There were some interesting technical questions to this. A lot of people said at the beginning that you could never design a railway revenue cap that would work. By the end of the summer the technical work that had been done by the western stakeholders yielded complete agreement. We had a cap that was foolproof.
We devised a set of rules so that we knew how you could protect producers by putting a lid on average railway revenues and yet give the railways the flexibility to indulge in normal market behaviour on the basis of costs and specialized services they might want to provide and so forth. That was quite a useful achievement; it was an example of our technical successes. After you've said okay, that's how a revenue cap will work, the question is to what level do you set the cap.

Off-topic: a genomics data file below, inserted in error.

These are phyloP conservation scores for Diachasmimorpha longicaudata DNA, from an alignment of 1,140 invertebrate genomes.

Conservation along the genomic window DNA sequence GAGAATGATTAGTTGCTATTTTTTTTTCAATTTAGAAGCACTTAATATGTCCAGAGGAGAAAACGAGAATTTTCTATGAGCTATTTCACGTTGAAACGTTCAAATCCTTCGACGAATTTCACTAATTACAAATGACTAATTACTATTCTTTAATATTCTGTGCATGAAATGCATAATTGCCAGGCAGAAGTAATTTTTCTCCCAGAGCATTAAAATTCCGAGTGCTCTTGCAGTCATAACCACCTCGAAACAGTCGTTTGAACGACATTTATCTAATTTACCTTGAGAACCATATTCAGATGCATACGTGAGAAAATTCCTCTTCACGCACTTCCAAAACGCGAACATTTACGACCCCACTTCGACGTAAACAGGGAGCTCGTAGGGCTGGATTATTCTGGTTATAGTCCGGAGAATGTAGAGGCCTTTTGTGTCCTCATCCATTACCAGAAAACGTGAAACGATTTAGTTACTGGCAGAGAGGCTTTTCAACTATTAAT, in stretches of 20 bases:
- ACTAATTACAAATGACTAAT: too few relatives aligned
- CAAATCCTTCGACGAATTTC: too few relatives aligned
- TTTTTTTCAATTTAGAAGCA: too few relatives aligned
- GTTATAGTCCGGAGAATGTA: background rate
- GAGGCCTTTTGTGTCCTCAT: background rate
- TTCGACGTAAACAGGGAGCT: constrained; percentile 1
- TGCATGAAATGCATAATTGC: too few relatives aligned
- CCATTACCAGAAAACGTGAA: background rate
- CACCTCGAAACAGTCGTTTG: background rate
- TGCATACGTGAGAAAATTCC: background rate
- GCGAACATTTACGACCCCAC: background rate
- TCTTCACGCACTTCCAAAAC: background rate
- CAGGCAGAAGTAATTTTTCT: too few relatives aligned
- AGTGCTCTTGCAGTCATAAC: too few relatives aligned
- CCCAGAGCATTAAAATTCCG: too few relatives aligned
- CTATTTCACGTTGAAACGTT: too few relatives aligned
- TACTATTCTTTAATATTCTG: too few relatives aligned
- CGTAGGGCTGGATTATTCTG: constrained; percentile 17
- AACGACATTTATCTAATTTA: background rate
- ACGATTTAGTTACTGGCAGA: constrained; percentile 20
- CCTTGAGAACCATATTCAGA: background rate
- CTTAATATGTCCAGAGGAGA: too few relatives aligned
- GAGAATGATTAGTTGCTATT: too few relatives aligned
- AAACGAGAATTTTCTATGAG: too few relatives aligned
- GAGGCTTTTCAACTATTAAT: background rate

There were three options. If we'd simply taken Justice Estey's report at face value, we'd have said you just cap the railway revenues at the existing level and then you rely on competition to bring the revenues down in future years.
At the request of the stakeholders in the west I asked the Canadian Transportation Agency to do a review of what had happened to railway revenues since the repeal of the Western Grain Transportation Act and the requirements for costing reviews that had ended in 1996. What had happened?